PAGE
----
M dwarfs in the Galactic halo

  • I. Neill Reid
  • Suzanne L. Hawley
Part of the Astronomy and Planetary Sciences book series (PRAXIS)


Approximately 99.7% of the stars in the immediate vicinity of the Sun are members of the Galactic disk. The remaining stars belong to the Galactic halo — the fossil remnants of the first extensive burst of star formation in the history of the Galaxy (see Chapter 6). A clear distinction should be drawn between the stellar halo population — made of baryonic material and having a total mass of only ~109 M — and the dark-matter halo, which is believed to be the dominant contributor to the Galactic potential. The dark-matter halo is held responsible for the relatively flat Galactic rotation curve, but its constituents have not yet been identified; those are the targets of gravitational lensing surveys. The present chapter concentrates on the stellar halo, and illustrates how observations of the lower-mass halo subdwarfs provide insight into the structure of the oldest stellar population so far identified in the Galaxy. The nature of the dark-matter halo is a subject in itself, and recent investigations are summarised elsewhere [T1].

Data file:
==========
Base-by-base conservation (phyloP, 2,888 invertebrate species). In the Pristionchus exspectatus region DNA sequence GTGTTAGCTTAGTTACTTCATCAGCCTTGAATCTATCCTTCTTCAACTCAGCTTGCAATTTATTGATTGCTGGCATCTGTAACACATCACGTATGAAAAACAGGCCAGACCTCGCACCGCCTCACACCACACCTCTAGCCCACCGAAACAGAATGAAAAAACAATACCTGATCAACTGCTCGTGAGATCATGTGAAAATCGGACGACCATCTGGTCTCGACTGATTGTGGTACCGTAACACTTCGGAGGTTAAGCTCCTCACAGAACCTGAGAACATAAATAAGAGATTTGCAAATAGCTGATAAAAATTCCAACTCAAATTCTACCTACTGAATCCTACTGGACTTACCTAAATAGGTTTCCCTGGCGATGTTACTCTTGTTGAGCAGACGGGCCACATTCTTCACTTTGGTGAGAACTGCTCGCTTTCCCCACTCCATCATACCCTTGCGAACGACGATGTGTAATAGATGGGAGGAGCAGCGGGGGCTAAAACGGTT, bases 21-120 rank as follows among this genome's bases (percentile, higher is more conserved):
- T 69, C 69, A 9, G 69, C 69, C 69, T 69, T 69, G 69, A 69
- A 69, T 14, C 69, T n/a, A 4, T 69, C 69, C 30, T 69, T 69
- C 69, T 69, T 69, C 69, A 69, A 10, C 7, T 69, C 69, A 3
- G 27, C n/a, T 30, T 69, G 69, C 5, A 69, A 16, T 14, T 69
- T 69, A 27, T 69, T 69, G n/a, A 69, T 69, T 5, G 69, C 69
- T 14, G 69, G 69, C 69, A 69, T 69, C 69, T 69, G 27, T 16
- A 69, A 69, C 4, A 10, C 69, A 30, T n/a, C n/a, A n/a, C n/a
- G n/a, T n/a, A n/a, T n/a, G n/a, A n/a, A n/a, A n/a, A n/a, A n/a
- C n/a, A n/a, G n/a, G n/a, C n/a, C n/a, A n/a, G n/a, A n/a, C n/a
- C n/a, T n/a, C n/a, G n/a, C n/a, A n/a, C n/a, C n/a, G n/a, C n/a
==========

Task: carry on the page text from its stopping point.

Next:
Mass Function White Dwarf Globular Cluster Proper Motion Luminosity Function 
These keywords were added by machine and not by the authors. This process is experimental and the keywords may be updated as the learning algorithm improves.


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Copyright information

© Springer-Verlag Berlin Heidelberg 2000

Authors and Affiliations

  • I. Neill Reid
    • 1
  • Suzanne L. Hawley
    • 2
  1. 1.Formerly of Edinburgh UniversityEdinburghScotland
  2. 2.Department of Physics and AstronomyMichigan State UniversityEast LansingUSA

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